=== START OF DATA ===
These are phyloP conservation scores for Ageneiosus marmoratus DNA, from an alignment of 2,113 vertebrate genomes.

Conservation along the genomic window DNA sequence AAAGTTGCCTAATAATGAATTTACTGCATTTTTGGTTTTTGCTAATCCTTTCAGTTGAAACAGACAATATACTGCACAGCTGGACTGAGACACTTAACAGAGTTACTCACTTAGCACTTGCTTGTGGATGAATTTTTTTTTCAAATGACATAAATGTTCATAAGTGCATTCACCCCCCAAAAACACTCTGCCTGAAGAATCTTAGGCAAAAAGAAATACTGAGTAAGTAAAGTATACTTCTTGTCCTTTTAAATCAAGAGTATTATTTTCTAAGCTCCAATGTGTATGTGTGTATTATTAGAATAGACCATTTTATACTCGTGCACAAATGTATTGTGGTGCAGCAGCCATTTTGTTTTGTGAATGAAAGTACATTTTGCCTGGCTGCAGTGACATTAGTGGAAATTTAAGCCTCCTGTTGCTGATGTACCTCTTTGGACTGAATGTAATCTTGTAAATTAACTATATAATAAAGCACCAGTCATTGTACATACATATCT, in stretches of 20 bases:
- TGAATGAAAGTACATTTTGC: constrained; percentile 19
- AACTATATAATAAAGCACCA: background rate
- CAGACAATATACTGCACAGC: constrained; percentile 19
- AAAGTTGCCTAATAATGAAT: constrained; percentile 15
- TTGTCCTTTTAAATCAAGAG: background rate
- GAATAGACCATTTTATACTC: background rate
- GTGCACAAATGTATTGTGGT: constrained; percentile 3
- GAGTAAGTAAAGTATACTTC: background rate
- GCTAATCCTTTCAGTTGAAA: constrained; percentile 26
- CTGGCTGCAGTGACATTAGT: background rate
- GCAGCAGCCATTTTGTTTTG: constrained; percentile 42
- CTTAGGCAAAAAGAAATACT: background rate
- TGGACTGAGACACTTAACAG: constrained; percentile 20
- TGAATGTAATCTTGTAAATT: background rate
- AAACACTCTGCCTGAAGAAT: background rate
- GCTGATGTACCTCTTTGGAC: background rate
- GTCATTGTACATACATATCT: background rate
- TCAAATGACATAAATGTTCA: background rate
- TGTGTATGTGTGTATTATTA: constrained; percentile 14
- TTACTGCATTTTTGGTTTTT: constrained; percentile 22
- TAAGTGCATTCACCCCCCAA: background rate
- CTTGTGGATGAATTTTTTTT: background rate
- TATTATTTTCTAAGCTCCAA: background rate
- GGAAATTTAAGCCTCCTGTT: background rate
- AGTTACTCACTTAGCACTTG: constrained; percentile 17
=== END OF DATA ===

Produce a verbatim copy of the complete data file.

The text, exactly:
These are phyloP conservation scores for Ageneiosus marmoratus DNA, from an alignment of 2,113 vertebrate genomes.

Conservation along the genomic window DNA sequence AAAGTTGCCTAATAATGAATTTACTGCATTTTTGGTTTTTGCTAATCCTTTCAGTTGAAACAGACAATATACTGCACAGCTGGACTGAGACACTTAACAGAGTTACTCACTTAGCACTTGCTTGTGGATGAATTTTTTTTTCAAATGACATAAATGTTCATAAGTGCATTCACCCCCCAAAAACACTCTGCCTGAAGAATCTTAGGCAAAAAGAAATACTGAGTAAGTAAAGTATACTTCTTGTCCTTTTAAATCAAGAGTATTATTTTCTAAGCTCCAATGTGTATGTGTGTATTATTAGAATAGACCATTTTATACTCGTGCACAAATGTATTGTGGTGCAGCAGCCATTTTGTTTTGTGAATGAAAGTACATTTTGCCTGGCTGCAGTGACATTAGTGGAAATTTAAGCCTCCTGTTGCTGATGTACCTCTTTGGACTGAATGTAATCTTGTAAATTAACTATATAATAAAGCACCAGTCATTGTACATACATATCT, in stretches of 20 bases:
- TGAATGAAAGTACATTTTGC: constrained; percentile 19
- AACTATATAATAAAGCACCA: background rate
- CAGACAATATACTGCACAGC: constrained; percentile 19
- AAAGTTGCCTAATAATGAAT: constrained; percentile 15
- TTGTCCTTTTAAATCAAGAG: background rate
- GAATAGACCATTTTATACTC: background rate
- GTGCACAAATGTATTGTGGT: constrained; percentile 3
- GAGTAAGTAAAGTATACTTC: background rate
- GCTAATCCTTTCAGTTGAAA: constrained; percentile 26
- CTGGCTGCAGTGACATTAGT: background rate
- GCAGCAGCCATTTTGTTTTG: constrained; percentile 42
- CTTAGGCAAAAAGAAATACT: background rate
- TGGACTGAGACACTTAACAG: constrained; percentile 20
- TGAATGTAATCTTGTAAATT: background rate
- AAACACTCTGCCTGAAGAAT: background rate
- GCTGATGTACCTCTTTGGAC: background rate
- GTCATTGTACATACATATCT: background rate
- TCAAATGACATAAATGTTCA: background rate
- TGTGTATGTGTGTATTATTA: constrained; percentile 14
- TTACTGCATTTTTGGTTTTT: constrained; percentile 22
- TAAGTGCATTCACCCCCCAA: background rate
- CTTGTGGATGAATTTTTTTT: background rate
- TATTATTTTCTAAGCTCCAA: background rate
- GGAAATTTAAGCCTCCTGTT: background rate
- AGTTACTCACTTAGCACTTG: constrained; percentile 17